Unlike the need for a home, a business acquisition is a discretionary purchase and not all businesses are candidates to be purchased. Buyers of businesses seek returns on investment, thus a business that is not deemed to offer an opportunity for returns would not be a suitable candidate for acquisition. And businesses that are candidates to be purchased may not result in a closed transaction due to a host of reasons, examples of which could be valuation disagreement between seller and buyer, high levels of customer concentration or lack of management depth. The buyer’s discretion creates the seller's illiquidity, or the inability to quickly turn an asset into cash, and is a significant hurdle in the business sale process.


According to data from small business marketplace BizBuySell, just 6.6% of small businesses listed in 2022 were acquired. Granted, small businesses generating less than $1 million of revenue, which is the average size of a BizBuySell listing, may be more difficult to sell than businesses generating more than $1 million of revenue, leading to a low percentage of completed sales among the BizBuySell cohort. But other estimates, including one published in this Forbes article, indicate that 20% to 30% of listed businesses will sell, confirming that the odds of closing are against the seller.


Even among larger, announced deals, defined as those over $1 billion, headwinds persist on the way to closing a transaction. According to research from McKinsey & Company, about 10% of announced deals over $1 billion fail to close due to a variety of factors.


Owner Preparation is Critical


Although each business’s sale process is unique, consistent across these processes is a central figure – the owners of the business. For owners, the business sale represents a very important financial event with the potential to create life changing liquidity. After decades of having significant portions of wealth tied up in a business, the sale represents a seminal moment in the entrepreneur’s journey. Depending on the size of the business, it’s not uncommon for an owner to have a majority of their net worth tied up in a business. The importance of preparation, timing and education about the sale process cannot be overstated.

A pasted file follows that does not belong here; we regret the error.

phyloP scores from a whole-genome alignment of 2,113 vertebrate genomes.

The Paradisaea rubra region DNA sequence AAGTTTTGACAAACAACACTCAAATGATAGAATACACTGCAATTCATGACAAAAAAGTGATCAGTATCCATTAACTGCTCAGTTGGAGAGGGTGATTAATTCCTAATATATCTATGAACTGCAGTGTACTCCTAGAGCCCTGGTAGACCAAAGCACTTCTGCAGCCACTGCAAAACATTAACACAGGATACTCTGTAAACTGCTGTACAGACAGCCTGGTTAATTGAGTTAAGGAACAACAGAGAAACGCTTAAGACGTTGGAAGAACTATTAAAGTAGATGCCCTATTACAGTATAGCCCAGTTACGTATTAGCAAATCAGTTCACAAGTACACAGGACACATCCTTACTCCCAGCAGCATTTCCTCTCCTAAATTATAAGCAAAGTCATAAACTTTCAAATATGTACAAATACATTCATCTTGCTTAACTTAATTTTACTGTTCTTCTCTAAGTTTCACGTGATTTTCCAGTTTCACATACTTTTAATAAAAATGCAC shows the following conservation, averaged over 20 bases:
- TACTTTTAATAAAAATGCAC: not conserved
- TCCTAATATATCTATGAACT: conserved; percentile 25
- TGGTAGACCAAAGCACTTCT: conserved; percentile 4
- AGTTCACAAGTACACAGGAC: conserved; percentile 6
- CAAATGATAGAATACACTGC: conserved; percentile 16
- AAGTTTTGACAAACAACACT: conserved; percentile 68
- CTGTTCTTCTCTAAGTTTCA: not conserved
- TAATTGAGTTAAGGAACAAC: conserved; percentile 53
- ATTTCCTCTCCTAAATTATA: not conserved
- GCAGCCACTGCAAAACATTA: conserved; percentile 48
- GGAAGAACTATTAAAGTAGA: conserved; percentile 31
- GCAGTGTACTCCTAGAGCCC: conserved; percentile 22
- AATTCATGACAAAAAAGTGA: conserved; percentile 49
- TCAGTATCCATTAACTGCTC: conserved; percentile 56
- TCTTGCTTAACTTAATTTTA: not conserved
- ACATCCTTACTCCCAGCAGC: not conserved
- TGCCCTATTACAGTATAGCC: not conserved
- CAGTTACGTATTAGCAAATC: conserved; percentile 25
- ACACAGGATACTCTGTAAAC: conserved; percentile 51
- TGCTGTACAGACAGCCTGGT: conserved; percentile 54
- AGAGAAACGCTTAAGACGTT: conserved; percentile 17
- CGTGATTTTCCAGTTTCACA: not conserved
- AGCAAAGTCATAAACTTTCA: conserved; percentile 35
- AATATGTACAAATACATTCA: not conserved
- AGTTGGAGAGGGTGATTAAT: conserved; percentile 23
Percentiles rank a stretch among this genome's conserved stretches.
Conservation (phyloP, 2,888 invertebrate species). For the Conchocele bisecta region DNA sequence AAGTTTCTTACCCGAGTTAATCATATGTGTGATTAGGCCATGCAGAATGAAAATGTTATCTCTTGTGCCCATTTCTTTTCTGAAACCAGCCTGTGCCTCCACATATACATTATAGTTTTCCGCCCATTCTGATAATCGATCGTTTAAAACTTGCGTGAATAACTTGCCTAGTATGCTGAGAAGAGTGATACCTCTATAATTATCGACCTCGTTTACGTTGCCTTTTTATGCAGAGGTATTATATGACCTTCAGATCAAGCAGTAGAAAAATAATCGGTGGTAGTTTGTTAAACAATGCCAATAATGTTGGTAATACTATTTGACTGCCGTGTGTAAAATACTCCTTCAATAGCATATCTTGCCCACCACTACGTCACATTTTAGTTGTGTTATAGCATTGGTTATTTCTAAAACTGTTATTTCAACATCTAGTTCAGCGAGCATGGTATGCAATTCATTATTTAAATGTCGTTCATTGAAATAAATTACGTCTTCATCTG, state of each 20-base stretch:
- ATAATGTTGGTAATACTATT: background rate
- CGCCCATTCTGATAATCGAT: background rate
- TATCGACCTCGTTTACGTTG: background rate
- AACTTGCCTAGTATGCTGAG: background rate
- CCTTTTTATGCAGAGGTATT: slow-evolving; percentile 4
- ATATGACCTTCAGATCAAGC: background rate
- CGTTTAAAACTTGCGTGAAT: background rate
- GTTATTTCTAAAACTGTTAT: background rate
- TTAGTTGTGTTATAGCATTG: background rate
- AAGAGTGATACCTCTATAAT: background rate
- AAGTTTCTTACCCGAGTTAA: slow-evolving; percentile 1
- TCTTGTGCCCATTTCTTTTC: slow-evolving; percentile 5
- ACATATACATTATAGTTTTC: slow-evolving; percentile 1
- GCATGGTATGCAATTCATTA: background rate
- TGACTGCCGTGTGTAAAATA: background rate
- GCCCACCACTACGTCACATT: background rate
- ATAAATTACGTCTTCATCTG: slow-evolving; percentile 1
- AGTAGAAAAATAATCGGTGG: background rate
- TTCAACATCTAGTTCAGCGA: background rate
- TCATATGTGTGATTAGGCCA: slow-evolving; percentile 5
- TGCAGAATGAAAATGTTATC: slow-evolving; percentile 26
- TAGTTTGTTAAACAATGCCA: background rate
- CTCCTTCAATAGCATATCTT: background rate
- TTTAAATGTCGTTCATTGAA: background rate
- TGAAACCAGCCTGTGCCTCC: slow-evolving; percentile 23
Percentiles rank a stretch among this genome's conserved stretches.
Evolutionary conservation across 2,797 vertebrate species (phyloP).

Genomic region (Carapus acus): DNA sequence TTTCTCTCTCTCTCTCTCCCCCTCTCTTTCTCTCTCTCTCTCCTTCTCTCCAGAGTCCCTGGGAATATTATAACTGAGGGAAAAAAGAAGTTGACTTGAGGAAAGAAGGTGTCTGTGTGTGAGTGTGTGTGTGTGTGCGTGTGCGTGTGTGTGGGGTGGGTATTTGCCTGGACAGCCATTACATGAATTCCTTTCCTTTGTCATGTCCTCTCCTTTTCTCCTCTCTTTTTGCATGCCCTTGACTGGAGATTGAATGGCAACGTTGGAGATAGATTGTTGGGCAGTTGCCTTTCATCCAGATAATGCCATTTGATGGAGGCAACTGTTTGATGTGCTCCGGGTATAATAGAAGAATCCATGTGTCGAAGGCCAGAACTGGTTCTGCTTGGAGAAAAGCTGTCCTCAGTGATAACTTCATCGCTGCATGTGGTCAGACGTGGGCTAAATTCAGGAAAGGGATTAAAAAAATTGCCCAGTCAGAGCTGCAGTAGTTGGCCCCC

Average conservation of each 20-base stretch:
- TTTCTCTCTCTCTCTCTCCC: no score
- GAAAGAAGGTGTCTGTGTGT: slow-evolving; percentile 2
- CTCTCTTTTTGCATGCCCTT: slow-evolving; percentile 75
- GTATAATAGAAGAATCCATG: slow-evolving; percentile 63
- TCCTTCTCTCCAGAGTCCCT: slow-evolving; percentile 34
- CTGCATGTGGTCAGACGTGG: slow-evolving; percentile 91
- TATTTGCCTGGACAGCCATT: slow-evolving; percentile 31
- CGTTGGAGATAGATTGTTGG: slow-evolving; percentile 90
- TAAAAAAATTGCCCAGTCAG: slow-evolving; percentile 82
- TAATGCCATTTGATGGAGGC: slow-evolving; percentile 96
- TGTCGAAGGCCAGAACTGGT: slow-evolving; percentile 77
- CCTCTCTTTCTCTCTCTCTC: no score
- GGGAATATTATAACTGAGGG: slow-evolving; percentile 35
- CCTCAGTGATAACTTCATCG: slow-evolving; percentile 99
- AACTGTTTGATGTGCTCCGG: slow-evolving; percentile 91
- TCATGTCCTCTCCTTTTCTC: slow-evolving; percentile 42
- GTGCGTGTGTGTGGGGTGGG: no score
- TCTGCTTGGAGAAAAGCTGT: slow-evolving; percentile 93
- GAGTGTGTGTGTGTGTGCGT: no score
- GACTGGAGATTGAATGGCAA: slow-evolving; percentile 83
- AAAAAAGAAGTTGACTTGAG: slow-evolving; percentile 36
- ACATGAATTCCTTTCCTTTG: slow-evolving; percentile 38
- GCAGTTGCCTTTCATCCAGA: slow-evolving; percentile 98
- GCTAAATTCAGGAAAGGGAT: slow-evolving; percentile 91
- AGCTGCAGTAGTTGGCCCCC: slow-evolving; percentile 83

A key to successful completion of a transaction, which is also key to successfully scaling a business, is the owner’s familiarity with the business’s operations, clean record keeping, a strong management team and close involvement from the owner during the sale process. Selling a business is never easy, nor is the sale process outcome predictable. As a matter of fact, selling a business is likely to be one of the most challenging events of a business person’s career. Education and preparation are critical for an owner who is exploring the sale process, especially given the financial implications for the owner.

Small Steps Towards a Hopefully Big Outcome


Although there is no rinse and repeat formula for selling a business, owners can shift the odds favorably by incrementally taking steps towards sale readiness. Forming valuation expectations, understanding the buyer universe, determining what’s most important to the owner in accomplishing a sale, marketing the business, financing a sale, and preparing accounting records for review are a few of the key elements of a sale process that owners should contemplate.


Although preparing a business for sale is no small undertaking, no one knows the business better than the owner and no one has greater stakes than the owner. By obtaining knowledge about the sale process an owner can increase the odds that they are well prepared for a sale process, and in doing so hopefully tip the scale in favor of completing a sale.

To learn more about preparation for the business sale process, including discussions on timing, preparation, valuation, buyer types, process detail and more, download the 37th & Moss guide to selling a small business.